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Chillax! 3 Reasons to Enjoy Summer Like a Kid

Jun 03, 2013 02:52AM, Published by Style, Categories: In Print


Cookbook and recipe photos courtesy of Robert Rose, Inc.



Coconut Ice Pops

Excerpted from 150 Best Ice Pop Recipes by Andrew Chase

(Robert Rose, Inc., 2013, $24.95)

Coconut milk—the juice extracted from grated mature coconut flesh mixed with water—has a natural affinity with palm sugar, which is made from the sweet sap of various palm trees. These two ingredients are all you need to make a perfect tropical ice pop.

Tips

Palm sugar is used extensively in Asian cooking and is generally available at Asian markets. It is usually sold in solid tablets or cakes measuring about 1⁄4 cup each; chop or grate the cakes into loose sugar before measuring. “Coconut sugar,” which is palm sugar made from coconut sap, is sold in granulated form at bulk and natural foods stores. You can substitute an equal quantity of light brown (golden yellow) sugar or raw cane sugar for the palm sugar.

  • 1⁄2 cup palm sugar (see Tips)
  • 3 tbsp. water
  • 2 cups coconut milk (see Tips)

1. In a saucepan over medium-low heat, melt sugar in water, stirring until smooth. Stir in coconut milk; increase heat to high and bring to a boil, stirring. Reduce heat to medium-low and simmer for 1 minute. Set aside to cool.

2. Pour into molds and freeze until slushy, then insert sticks and freeze until solid, for at least 4 hours. If you are using an ice pop kit, follow the manufacturer’s instructions. Makes about 6 to 8 ice pops.

 

Pomegranate Berry Ice Pops

Excerpted from 150 Best Ice Pop Recipes by Andrew Chase

(Robert Rose, Inc., 2013, $24.95)

Pomegranate juice makes a wonderful base for strong-flavored berries such as wild blueberries or raspberries. The result is an intensely fruity, pleasantly tart and undoubtedly healthy ice pop. You can use frozen berries year-round for convenience.

Tip

Because every brand of blender has a different power capacity, speeds vary greatly. Generally, to purée a mixture, start at slow to medium speed and move up to medium-high speed on a powerful blender, or high speed on a less powerful model. If the engine is very strong, too much air may be incorporated into the mixture at high speed.

Blender

  • Fine-mesh sieve
  • 2 cups unsweetened pomegranate juice, divided
  • 3 tbsp. agave or corn syrup, or 1⁄4 cup brown rice syrup
  • 2 cups wild blueberries, raspberries or blackberries, thawed if frozen

1. In a glass measuring cup, mix 1⁄4 cup pomegranate juice with syrup. Heat in a microwave oven until mixture is thin, about 10 to 20 seconds on High. (You can also do this on the stovetop, in a small saucepan over medium heat, heating for about 1 minute.) Add to blender with remaining juice and berries; purée at medium speed (see Tip, left).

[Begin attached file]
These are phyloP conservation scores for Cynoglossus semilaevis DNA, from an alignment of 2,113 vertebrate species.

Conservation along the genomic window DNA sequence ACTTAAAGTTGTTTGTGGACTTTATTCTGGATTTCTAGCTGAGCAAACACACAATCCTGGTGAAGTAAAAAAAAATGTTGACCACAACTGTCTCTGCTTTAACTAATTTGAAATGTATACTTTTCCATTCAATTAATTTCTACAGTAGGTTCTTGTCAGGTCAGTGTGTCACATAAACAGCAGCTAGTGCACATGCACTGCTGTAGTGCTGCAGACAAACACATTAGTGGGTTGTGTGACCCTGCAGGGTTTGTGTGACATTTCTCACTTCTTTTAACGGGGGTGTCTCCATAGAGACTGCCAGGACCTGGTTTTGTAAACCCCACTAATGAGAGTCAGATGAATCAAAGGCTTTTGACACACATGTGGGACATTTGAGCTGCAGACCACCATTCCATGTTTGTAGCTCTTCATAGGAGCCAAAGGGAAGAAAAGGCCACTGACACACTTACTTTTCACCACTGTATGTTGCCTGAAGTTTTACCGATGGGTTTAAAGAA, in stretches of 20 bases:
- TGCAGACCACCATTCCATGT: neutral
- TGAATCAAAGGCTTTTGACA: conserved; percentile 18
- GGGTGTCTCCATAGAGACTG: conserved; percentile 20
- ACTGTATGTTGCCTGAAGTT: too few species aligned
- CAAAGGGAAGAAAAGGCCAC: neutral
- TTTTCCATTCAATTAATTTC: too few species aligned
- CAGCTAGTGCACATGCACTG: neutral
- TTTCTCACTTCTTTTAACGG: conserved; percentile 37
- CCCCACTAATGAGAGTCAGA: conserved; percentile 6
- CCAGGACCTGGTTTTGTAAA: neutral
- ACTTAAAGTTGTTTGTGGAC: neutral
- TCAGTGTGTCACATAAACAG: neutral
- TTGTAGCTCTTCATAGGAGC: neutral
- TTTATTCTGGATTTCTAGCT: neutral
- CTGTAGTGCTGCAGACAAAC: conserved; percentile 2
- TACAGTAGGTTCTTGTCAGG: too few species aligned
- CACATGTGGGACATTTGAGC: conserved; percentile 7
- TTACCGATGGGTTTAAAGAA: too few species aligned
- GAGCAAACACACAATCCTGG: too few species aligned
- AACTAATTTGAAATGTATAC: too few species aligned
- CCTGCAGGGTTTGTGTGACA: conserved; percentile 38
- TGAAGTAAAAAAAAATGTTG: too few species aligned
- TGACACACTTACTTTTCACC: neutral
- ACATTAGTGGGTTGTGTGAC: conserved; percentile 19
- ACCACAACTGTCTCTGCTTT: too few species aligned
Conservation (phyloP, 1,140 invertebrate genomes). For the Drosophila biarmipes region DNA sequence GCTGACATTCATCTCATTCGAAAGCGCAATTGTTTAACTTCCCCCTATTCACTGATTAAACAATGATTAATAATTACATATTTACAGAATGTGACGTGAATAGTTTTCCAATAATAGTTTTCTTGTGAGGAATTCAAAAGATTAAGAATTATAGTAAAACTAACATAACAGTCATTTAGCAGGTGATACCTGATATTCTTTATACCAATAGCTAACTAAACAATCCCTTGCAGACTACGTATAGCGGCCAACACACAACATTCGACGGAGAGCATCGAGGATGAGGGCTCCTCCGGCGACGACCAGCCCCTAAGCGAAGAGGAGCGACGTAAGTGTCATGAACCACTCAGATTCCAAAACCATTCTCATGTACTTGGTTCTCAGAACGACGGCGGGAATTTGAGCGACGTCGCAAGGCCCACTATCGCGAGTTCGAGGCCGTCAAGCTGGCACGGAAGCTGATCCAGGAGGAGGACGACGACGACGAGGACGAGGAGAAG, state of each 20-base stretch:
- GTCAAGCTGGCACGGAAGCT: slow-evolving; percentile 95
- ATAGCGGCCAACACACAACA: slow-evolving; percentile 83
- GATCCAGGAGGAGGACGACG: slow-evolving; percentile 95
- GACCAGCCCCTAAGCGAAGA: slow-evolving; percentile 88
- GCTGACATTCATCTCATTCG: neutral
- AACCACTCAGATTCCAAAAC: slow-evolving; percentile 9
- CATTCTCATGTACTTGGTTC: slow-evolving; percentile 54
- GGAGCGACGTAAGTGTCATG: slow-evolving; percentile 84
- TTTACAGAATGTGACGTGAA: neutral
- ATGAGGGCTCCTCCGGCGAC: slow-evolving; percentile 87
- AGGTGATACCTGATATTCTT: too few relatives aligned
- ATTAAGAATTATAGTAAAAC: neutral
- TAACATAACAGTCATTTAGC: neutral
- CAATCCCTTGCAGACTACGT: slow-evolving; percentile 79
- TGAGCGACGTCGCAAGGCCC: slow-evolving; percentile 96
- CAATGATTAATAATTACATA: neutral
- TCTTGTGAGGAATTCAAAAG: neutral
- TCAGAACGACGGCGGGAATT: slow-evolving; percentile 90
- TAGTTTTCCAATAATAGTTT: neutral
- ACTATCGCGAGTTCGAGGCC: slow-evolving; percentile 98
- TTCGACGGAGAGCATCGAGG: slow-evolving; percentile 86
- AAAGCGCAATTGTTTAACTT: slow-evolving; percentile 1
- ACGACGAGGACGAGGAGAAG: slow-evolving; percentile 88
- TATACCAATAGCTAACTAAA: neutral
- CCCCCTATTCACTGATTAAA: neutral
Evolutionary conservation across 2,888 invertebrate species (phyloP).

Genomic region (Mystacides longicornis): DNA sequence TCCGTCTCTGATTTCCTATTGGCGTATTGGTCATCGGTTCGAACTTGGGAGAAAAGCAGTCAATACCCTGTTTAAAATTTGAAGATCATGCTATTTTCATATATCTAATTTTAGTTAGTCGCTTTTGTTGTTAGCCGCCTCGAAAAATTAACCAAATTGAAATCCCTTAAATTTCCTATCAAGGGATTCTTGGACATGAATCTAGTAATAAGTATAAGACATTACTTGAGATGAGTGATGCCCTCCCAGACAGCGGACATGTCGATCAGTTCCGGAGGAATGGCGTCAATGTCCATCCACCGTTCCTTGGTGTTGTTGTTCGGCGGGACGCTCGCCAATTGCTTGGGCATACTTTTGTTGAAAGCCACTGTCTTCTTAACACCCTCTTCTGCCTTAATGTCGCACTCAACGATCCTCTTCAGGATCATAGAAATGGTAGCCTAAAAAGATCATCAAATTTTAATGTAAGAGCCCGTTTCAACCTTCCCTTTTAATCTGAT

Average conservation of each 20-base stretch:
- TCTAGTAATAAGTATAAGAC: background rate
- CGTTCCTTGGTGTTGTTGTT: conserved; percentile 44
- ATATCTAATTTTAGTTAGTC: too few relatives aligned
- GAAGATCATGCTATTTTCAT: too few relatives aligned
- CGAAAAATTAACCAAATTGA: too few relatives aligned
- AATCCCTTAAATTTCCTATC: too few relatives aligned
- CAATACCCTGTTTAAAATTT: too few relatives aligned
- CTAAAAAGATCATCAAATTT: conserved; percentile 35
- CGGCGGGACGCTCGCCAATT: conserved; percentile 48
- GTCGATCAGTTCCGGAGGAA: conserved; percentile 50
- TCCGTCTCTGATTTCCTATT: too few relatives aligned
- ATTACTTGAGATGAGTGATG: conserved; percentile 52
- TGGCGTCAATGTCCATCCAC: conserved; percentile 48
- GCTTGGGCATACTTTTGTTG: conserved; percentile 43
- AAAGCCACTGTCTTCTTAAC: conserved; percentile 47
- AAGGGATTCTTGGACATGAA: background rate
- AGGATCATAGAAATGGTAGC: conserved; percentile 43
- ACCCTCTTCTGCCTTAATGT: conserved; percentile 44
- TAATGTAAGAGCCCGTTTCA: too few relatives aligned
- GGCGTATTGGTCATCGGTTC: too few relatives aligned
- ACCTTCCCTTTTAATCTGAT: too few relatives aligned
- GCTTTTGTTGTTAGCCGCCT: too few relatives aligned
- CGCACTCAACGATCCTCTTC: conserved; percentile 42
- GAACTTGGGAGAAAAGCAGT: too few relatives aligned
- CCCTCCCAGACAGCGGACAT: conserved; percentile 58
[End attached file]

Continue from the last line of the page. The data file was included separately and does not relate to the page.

2. Strain through sieve placed over a large measuring cup, pressing down and scraping solids with a rubber spatula to extract as much pulp and juice as possible. Discard solids.

3.Pour into molds and freeze until slushy, then insert sticks and freeze until solid, for at least 4 hours. If you are using an ice pop kit, follow the manufacturer’s instructions. Makes about 9 to 12 ice pops.

 

Avocado Ice Pops

Excerpted from 150 Best Ice Pop Recipes by Andrew Chase

(Robert Rose, Inc., 2013, $24.95)

In Mexico and other parts of Central America, avocados are sometimes used in sweets. This use certainly won’t seem strange to Filipino, Vietnamese and Indonesian people, who primarily enjoy the fruit over shaved ice with sweetened condensed milk or in milkshakes. Native to Central America, avocados are one of many examples — including hot peppers, soursops, potatoes, jicama, squash and many legumes — of how Mexican culinary culture spread to Asia through the important Acapulco–Manila clipper-ship trade route from the mid-16th to early 19th centuries.

Blender

  • 1 cup chopped ripe avocado
  • 1⁄3 cup sweetened condensed milk
  • 3 tbsp. freshly squeezed lime juice
  • Pinch of salt
  • 2⁄3 cup water
  • 3 tbsp. extra-fine (fruit) sugar or granulated sugar

1. Place avocado, condensed milk, lime juice and a scant pinch of salt in blender. Stir together water and sugar until sugar is dissolved; add to blender. Purée at medium-high speed.

2. Pour into molds, tapping them on work surface to remove any air pockets. Insert sticks and freeze until solid, for at least 4 hours. If you are using an ice pop kit, follow the manufacturer’s instructions.


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